Retrospective>>tsuchiya The Drift King At Le Mans

Elvis Presley was known by his fans as “The King”, the nickname is also applied in stockcar racing to Richard Petty………so it is clear that you have to be more than a bit special to get this moniker applied to you in your particular field………..well, as most of you are already aware drifting has its own royalty.

Keiichi Tsuchiya, “Dori Kin” or “Drift King”, one of the most important figures in the sport of drifting, has made the film (The Fast and The Furious – OK just a cameo appearance), written the book (The Drift Bible – in reality a DvD) and probably has the T-Shirt (with my accuracy a pair of trousers)……you will all be familiar with his story……….or are you?

As well as his drifting exploits he was a top line sportscar driver who came very close to winning the world’s most famous race outright.

The event in question was the 1999 Le Mans 24 Hours when driving for Toyota.

Tsuchiya had driven in the French Classic race several times before, notably taking a class win with a Honda NSX in 1995.

However in 1998 and 1999 he was part of a squad that was aiming for outright victory. The team comprised of three cars with three drivers per car.

Tsuchiya’s team mates were Toshio Suzuki and Ukyo Katayama in an all Japanese line up.

It would appear that the trio were under team orders to maintain a conservative pace right from the start. As the race unwound this cautious approach began to pay dividends as one by one faster cars dropped out of the race (including the spectacular Mercedes back flip off the circuit) till it became a straight fight to the flag between the Toyota and the second BMW. In the last hours the victory was decided when the Toyota sustained a puncture while lapping another competitor and lost a lap.

Second place was still a fine result but Toyota had Formula One in its sights so the sportscar programme was ended that season.

Tsuchiya returned to Le Mans for the final time the following year driving a Panoz to another finish.

Seven races and six finishes, a record to be proud of.

-John Brooks

Toyota Team Europe Wikipedia


Additional Photos:

In 1994, Tsuchiya make his debut at Le Mans in the Honda NSX. After a difficult race the NSX finished in 18th place overall, last car classified.

Through the Ford Chicane on Saturday Evening, June 1998.

June 1999. A consevative start for the third Toyota approaching the Dunlop Bridge.

Sunday Morning and chasing the leader in 1999.

1999, on the way to second place overall with the Toyota GT-One.

2000, the crew poised, Tsuchiya brings the Panoz LMP01 into his pit.



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great post John!


Nice to learn more from the pros :)

Tsuchiya still uses the same helmet as he used when he was driving for Panoz.


Fantastic photo history here. You guys are going to be out of content in a week!


John Brooks, we bow down to you. You da MAN!


jblaine: LOL i know everyone's been saying that, but don't fear, we're on top of it! with the amount of content mike g and jeroen are able to find... and all the events john and i go to... we should be all good! =)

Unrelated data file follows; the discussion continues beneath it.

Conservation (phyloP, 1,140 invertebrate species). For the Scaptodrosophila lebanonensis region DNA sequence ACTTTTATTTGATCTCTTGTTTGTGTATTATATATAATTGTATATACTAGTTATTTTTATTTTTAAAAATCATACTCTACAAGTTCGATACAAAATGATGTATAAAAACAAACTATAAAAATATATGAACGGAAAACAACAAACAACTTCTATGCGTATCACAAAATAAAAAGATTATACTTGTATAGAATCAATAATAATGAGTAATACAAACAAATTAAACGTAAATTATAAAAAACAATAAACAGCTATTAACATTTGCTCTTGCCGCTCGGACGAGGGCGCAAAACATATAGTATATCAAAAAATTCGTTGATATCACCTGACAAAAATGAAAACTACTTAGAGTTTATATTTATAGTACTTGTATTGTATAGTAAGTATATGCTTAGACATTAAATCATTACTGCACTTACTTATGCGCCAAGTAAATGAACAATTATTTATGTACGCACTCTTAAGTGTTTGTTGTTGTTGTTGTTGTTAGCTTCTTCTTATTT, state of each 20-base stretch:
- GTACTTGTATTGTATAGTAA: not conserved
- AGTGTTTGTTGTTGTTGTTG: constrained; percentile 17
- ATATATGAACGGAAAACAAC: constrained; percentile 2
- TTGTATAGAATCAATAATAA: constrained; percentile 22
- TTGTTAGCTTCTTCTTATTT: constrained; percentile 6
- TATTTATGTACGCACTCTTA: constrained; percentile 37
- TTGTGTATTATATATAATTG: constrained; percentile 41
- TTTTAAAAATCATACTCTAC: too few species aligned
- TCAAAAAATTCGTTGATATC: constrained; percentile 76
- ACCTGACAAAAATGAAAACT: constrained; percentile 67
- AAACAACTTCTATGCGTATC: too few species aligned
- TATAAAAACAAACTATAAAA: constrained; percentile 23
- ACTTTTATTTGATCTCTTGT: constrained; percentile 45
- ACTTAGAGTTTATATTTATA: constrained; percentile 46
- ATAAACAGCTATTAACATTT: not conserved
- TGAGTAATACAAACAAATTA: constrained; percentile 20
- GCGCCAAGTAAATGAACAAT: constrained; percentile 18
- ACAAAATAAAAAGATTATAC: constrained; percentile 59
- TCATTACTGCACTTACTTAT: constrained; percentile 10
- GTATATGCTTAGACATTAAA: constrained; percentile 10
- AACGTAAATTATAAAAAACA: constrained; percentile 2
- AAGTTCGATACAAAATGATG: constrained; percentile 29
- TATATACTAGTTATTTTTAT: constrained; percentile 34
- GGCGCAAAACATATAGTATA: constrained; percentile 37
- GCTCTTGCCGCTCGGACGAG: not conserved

Tsuchiya is The Man. period.


Those are some great pictures. Really amazing feel, as I've never seen it from that view. Now all you need is coverage of the Toyota GT-One road version. Then I'd officially love you all!


tsuchiya is still the man from japan!


great resume of his life!!! Very surprised he drove Toyo GT-One !!!


Thanks folks.......I enjoyed looking back 10 years ago.......the GT-One was a fantastic car.........and it is likely that we will see its successor at Le Mans soon...Toyota want to bring a hybrid to run in the race..........2009 could have Audi v Peugeot v Accura v Toyota v Aston Martin for the big race.

Who needs F1?


Actually John Brooks everybody needs F1, it is the highest form of driving.


F1 the highest form of driving????

I am sure that the Rally boys would have something to say about that............never mind the road racers on bikes..........

F1 these days is all about the "package" (ie car, money, team, designers, money, money, money)....More like the highest form of ceased to be sport 10 or 15 years is now a business.

Stirling Moss could drive around problems and beat superior cars in 1961............Kimi, Lewis, Fernando could never do that now..........and there's no doubt that they are talented but the machines have taken over.

For the fan going to Le Mans gives you way more bangs for your buck...........but different strokes for different folks......some folks feel that way about stock cars.


dang I feel ashamed now to watch Monaco.... :>



Monaco is different, I went as a spectator back in 81 & 82, getting a seat at the Rascasse Bar, to say that it was a form of motorsport heaven would be to understate completely.

Of course I respect the abilities of the drivers and the teams............they are some of the best guys out there but the direction that the rules took in the 90's have sent the whole effort up a technological blind alley leading to largely processional races.

I am lucky enough to go elsewhere these days for motorsport..............the last Grand Prix I attended was 1986 when Mansell came from a minute down to beat his team mate Piquet on the penultimate lap. It doesn't get much better than that.


People call him drift king, i think he's more of a drift god
this man is my hero


There is something special about Honda as compared to other large automakers. It's hard to put a finger on it exactly, but I think it has something to do with how motorsport has been ingrained in the brand since its earliest days. In the early to